Dulli downer

Thursday, September 29, 2005
A big part of why I moved to Cincinnati three years ago was the music. Bootsy Collins lives there. Peter Frampton too. The fantastic WOXY was on the air. There's a rich history there with King Records. And, of course, it's the city that spawned the Afghan Whigs and my rock god, Greg Dulli.

What a rockin' town.

During my time in Cincinnati, I saw Greg Dulli at a couple shows with the Twilight Singers. They were fantastic shows at a cool venue. But it certainly wasn't the intense Afghan Whig experience I anticipated when I moved to town.

So I'm really bummed to have missed this year's Midpoint Music Festival, during which it was all Dulli, all the time. He was the keynote speaker for the festival. He also did a few songs with the Staggering Statistics (great band) at Neon's (great bar). And he was just all there in Cincinnati -- and I wasn't.

I can't believe I missed so much fantastic live music AND Greg Dulli. And now I'm stuck in this place that doesn't seem to understand the concept of quality local music. Every performer I've seen here is a Yanni wannabe, which is precisely the opposite of what I want to hear.

Boo. Why couldn't I have moved just a few weeks later?

L.A., baby!

Friday, September 23, 2005

Hey hey, L.A., originally uploaded by Maggiejumps.

Here's the Fox News building at Twentieth Century Fox Studios in Los Angeles. I was on my way to lunch at the News Cafe.

Their tuna sandwiches are good, even if their news judgment is questionable.


Friday, September 16, 2005
Last night I went to the Village Fest, a weekly open air festival with crafts, art, food, music, dancing and so much more. It's an amazing, beautiful night, where most everybody in the community comes together under the palm trees of the main strip. Everybody is very kind and friendly, and there's a lot of laughter in the air.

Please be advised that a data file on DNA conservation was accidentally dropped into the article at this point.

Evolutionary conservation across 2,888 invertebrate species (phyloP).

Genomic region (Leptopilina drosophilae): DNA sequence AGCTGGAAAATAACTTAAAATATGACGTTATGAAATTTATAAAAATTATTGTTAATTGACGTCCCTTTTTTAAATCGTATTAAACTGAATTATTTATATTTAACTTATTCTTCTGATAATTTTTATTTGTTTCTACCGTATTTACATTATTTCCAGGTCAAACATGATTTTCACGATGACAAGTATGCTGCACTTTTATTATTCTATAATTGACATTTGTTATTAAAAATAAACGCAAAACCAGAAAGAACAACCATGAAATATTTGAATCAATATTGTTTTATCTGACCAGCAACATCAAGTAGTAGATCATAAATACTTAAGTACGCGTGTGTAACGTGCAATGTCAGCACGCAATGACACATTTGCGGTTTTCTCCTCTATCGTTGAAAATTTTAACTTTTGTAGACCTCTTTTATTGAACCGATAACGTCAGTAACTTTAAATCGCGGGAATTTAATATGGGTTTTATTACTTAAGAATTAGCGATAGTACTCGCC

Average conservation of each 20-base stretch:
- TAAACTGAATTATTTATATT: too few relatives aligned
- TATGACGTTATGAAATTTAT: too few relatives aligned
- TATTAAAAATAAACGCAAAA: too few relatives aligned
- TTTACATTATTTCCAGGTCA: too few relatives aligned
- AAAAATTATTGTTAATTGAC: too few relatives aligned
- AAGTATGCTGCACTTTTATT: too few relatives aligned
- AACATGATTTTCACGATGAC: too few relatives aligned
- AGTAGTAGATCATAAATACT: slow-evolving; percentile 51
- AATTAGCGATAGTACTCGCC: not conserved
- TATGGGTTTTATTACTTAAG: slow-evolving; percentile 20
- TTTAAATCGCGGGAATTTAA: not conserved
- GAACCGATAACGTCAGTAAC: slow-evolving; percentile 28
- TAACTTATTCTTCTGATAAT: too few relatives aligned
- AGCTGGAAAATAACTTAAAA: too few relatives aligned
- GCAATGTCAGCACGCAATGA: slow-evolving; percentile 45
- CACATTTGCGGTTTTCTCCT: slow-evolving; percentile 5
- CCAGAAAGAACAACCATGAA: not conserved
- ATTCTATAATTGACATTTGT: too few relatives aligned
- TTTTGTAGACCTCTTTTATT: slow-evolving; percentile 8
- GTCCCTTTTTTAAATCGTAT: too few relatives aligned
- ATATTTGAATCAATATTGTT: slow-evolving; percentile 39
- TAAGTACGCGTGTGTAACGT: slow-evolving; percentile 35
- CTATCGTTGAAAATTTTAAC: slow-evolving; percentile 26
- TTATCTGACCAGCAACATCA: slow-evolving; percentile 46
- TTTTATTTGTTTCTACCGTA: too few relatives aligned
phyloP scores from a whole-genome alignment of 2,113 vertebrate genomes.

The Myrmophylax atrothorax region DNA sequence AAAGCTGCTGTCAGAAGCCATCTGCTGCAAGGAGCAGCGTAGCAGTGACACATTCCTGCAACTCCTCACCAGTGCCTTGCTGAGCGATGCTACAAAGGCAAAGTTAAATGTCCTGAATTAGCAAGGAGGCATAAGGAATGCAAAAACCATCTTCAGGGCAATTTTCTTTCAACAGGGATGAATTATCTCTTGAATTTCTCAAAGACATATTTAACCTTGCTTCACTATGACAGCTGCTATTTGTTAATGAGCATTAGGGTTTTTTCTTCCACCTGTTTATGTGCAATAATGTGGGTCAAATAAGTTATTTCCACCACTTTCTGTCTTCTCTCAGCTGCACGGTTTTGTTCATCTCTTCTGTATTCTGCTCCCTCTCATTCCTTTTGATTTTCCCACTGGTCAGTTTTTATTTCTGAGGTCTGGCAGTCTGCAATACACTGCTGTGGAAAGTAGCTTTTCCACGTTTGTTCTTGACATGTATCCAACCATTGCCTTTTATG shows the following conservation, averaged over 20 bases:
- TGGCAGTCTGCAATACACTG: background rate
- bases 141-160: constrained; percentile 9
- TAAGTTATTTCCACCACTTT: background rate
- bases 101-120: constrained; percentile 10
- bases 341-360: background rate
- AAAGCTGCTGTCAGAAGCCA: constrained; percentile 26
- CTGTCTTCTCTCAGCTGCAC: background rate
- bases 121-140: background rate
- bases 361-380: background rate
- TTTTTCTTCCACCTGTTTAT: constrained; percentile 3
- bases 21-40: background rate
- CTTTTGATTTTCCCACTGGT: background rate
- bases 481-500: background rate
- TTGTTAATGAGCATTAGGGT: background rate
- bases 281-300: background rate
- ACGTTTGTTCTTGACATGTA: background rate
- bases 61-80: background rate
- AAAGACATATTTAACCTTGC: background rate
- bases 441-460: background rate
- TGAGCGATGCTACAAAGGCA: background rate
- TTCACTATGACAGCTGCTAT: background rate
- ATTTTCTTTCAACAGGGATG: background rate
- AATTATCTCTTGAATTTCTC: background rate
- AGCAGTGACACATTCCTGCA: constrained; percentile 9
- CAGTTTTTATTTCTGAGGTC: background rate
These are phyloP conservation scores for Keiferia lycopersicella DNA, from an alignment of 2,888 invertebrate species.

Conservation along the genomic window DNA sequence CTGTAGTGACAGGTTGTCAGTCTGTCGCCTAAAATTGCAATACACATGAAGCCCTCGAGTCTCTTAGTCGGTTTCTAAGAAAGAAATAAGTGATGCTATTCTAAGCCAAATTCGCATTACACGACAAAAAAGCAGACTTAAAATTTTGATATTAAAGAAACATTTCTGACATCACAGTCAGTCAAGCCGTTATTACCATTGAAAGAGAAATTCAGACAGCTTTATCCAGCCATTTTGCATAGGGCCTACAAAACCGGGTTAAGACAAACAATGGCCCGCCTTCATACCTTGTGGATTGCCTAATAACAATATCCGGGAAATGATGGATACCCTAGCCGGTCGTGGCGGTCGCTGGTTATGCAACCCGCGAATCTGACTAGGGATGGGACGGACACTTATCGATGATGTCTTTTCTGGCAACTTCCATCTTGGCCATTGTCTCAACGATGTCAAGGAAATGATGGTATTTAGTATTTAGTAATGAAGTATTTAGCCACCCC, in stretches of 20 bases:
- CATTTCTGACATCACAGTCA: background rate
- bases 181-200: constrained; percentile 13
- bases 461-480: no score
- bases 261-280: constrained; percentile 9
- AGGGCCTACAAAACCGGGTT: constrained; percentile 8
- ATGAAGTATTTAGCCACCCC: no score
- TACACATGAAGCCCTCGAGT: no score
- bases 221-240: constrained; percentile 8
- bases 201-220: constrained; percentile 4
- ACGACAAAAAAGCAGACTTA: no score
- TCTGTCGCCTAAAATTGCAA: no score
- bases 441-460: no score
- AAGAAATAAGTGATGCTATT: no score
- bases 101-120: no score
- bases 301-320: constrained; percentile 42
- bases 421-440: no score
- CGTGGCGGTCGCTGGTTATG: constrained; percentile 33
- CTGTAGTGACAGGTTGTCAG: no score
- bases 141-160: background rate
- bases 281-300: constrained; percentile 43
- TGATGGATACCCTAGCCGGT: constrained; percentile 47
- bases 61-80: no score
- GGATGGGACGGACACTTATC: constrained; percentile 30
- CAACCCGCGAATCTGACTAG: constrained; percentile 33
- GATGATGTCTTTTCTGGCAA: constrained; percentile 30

There are also some stunningly wacky things here, too. Funny new age musicians, old couples walking their tiny teacup dogs, a beef jerky salesman, an ask-the-rabbi stand.

I stopped for a while to watch a magician, who was doing this levitating princess trick -- using a tiny princess doll on a playing card.

"Come on, princess. Levitate!" he commanded.

She didn't levitate.

"Come on, princess. Levitate."

Again, no levitation.

"Levitate. Levitate. Levitate."

He went through this bit for about five minutes. He was getting visibly sweaty and looked all awkward. Finally, people started to walk away. What was once an enormous crowd had become a few stragglers.

I had so much hope, I waited for a few more minutes.

"I guess she's not going to levitate," he finally shrugged and began to pack up his things.

I feel like the not-so-levitating princess a lot lately.

I made this incredible move and took this enormous leap of faith to come here, because it's what I thought would be best for me and my future. I should very well be flying, soaring, levitating.

But as much as I try to remain positive, I'm filled with so much sadness. I cry for New Orleans, a city that is part of my soul. I cry for Jason, my boyfriend who alone with his nightmares and his severe physical and emotional pain. I cry for the people who lost loved ones, who have to wake up every morning and remember their loss all over again.

More than anything, I'm still burdened by this accident that hurt Jason and killed a fellow skydiver. It reminds me of the Jesus prayer in "Franny and Zooey" -- it's an ancient meditation that, if repeated incessantly, becomes a part of you as regular as a heartbeat.

Sometimes I think this accident was my Jesus prayer. I don't draw a breath without this accident. I don't go a moment without thinking about it, without thinking of that skydiver's family. I don't go a day without sending love and prayers their way.

One day maybe I'll wake up and my heavy boots will be lighter, the sadness lifted, the ability to levitate returned.

"Come on, princess. Levitate!"